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LG OLED 55-inch 4K smart TV on sale for $999 with code

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TL;DR: LG’s 55-inch B8 Series OLED 4K Smart TV typically retails for $2,299, but you’ll pay just $999 when you enter the code SAVE50 at checkout. (You can use that same code to get a 65-inch B8 Series OLED 4K Smart TV for just $1,599.)


By our calculations, your odds of finding a decent-sized OLED TV for less than $1,000 are about one in one bajillion. (That’s a rough estimate, mind you.) Since only a few companies make them — OLED technology is still very new — those lightweight, ultra-thin displays with incredible color depth are widely considered luxury products. 

Guess that means today’s your lucky day: You can get a 55-inch LG B8 Series 4K Ultra HD Smart OLED TV for just $999 when you buy it through the PCMag Shop (which is owned by Mashable’s publisher Ziff Davis), provided you enter the code SAVE50 at checkout. You’ll be saving a whopping $1,300, as it usually retails for $2,299, which is plenty of cash to spare to buy yourself a couple of lottery tickets.  Read more…

More about Hdtv, Oled, Lg Tv, Mashable Shopping, and Shopping Pcmag

Bitcoin has quadrupled in value in six months

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Thought that the days of cryptocurrency bubble are behind you? Think again. 

On Tuesday, the price of Bitcoin hit a new yearly high of $12,867 per coin according to CoinMarketCap, and that’s after crushing the psychological $10,000 barrier just days ago. 

To put things into perspective: The price of Bitcoin has quadrupled in just six months after hitting a yearly low of about $3,200 in Dec. 2018. 

The price growth has been relentless, even when many experts expected a pullback, or at least a pause.  Read more…

More about Bitcoin, Tech, and Cryptocurrency Blockchain

Trevor Noah and Jimmy Fallon give their best ‘stoned Trump’ impressions

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The Trump impression is something that is a must-have for late night TV hosts — but a high version? Not so much.

That’s where things ended up when The Daily Show’s Trevor Noah dropped in on The Tonight Show for a game of political impressions with Jimmy Fallon.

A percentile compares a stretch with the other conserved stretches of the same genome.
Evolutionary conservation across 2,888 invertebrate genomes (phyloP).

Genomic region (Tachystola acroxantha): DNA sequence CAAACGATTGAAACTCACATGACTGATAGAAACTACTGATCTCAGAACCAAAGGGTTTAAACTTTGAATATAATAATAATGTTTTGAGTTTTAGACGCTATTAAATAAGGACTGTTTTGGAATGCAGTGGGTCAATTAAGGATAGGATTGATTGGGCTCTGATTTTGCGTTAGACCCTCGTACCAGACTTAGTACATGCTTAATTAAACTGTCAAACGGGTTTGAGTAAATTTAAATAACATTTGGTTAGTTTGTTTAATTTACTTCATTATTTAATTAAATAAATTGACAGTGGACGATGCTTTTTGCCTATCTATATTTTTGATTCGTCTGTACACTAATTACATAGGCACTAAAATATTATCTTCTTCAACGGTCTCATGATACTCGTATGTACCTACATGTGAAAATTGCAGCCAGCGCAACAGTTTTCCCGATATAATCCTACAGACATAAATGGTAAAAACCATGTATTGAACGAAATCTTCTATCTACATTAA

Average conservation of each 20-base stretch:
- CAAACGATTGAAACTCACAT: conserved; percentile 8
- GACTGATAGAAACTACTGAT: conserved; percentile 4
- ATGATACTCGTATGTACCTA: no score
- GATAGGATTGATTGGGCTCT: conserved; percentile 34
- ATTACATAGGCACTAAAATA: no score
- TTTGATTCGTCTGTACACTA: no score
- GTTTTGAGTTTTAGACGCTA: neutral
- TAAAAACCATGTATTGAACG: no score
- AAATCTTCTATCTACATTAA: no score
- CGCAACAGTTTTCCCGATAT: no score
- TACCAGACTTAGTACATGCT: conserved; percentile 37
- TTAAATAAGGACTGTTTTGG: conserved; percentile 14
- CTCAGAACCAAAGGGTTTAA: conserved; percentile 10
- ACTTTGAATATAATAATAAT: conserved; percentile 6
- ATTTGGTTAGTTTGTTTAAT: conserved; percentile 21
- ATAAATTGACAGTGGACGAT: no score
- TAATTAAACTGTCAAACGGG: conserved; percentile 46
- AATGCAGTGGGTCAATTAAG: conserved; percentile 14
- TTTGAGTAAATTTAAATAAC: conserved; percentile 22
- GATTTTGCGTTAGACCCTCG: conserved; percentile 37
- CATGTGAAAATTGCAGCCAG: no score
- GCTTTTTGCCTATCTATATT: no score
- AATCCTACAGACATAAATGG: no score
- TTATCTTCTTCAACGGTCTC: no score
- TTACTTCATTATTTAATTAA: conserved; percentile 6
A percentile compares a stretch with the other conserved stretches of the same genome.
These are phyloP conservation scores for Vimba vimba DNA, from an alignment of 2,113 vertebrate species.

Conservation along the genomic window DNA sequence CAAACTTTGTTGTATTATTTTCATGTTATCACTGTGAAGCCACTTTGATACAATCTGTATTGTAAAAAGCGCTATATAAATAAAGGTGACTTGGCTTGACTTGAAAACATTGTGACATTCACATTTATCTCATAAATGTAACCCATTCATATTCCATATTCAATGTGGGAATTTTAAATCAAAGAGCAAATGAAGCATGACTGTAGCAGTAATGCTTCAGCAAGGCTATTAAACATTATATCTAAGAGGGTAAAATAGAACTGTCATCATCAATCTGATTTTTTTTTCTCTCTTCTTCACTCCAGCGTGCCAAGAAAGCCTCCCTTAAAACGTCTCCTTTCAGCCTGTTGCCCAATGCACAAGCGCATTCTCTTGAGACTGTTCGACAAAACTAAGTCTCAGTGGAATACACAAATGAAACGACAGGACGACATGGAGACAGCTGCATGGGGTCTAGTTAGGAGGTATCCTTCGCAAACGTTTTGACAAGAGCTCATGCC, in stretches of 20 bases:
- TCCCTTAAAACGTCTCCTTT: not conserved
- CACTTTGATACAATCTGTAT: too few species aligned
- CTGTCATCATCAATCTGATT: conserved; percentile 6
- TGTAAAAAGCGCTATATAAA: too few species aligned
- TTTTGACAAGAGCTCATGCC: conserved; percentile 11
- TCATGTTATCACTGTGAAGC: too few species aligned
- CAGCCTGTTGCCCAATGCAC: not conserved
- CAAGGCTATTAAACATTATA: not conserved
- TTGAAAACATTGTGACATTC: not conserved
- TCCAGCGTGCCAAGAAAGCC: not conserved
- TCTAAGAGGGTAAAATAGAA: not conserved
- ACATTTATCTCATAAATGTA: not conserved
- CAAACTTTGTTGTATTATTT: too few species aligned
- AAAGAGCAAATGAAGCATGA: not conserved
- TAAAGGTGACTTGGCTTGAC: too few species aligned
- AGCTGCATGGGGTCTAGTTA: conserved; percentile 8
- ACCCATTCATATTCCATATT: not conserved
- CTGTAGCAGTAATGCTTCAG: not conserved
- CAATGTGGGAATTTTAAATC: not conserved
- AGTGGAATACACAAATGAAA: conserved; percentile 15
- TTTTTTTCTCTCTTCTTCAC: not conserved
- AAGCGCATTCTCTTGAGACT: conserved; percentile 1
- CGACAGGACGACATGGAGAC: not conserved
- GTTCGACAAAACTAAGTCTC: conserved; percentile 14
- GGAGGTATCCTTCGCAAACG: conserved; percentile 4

There are the usual big wigs — Barack Obama, Bernie Sanders, and Beto O’Rourke — but it’s the impression of Trump smoking a spliff for the first time which is the standout.

“Let’s make spliffs big again,” Fallon quips. Read more…

More about Entertainment, Tv, The Tonight Show Starring Jimmy Fallon, Entertainment, and Movies Tv Shows

South African SME finance startup Lulalend raises $6.5M Series A

South African digital lender Lulalend has raised a $6.5 million Series A round co-led by IFC and Quona Capital.

The Cape Town based startup uses an online application process and internal credit metrics to provide short-term loans to small and medium sized businesses that are often unable to obtain working capital.

Lulalend will use the round to build its tech and data team and improve its ability to reach more SMEs in South Africa, according CEO Trevor Gosling—who co-founded the startup in 2014 with Neil Welman.

“The biggest thing is strengthening our balance sheet so we can access traditional debt funding to grow our loan book,” Gosling told TechCrunch on a call.

On the market for Lulalend’s business, Gosling highlighted IFC numbers indicating a $23 billion financing gap for South Africa’s SME’s—which are estimated to contribute 34 percent of the GDP for the country of 56 million.

Lulalend’s loan sizes range from around $1500 (≈ 20,000 South African Rand) up to $70,000, for 6 to 12 month tenors, requiring monthly payments of one-sixth or one-twelfth the total loan with monthly costs of 2 to 6 percent.

The most common loan is around $10,000 (≈ 148,000 Rand) over a 6 month term for a cost over principal of roughly $1700, according to Gosling.

Lulalend loan terms

SMEs can apply online and need a bank account to receive a loan disbursement. A high percentage of Lulalend’s approvals are processed automatically—without requiring manual due diligence—using the company’s proprietary credit scoring tech.

Loans by sector for the startup run pretty evenly across online commerce companies, manufacturing and distribution type businesses, and professional and business services firms.

Lula 197 2Lulalend does not release info on revenue or loan portfolio size, but Gosling said the company has a loss-rate below 4 percent and has reached profitability—something confirmed in the round due diligence process.

The startup has an internal data-base, developer team, and operates on Microsoft’s Azure cloud services. Co-Founder Neil Welman is the company’s CTO and brings previous experience in financial credit risk analysis.

“When we set up the company the biggest piece within the automation that we’ve had to solve for is the underwriting component and ability to score companies,” Gosling said.

That internal ability to assess loan risk and process loan applications (largely) straight through is how Lulalend is able to serve an under-served SME market. For many big South African banks, that require traditional due diligence and collateral, booking small loans doesn’t make economic sense, according to Gosling.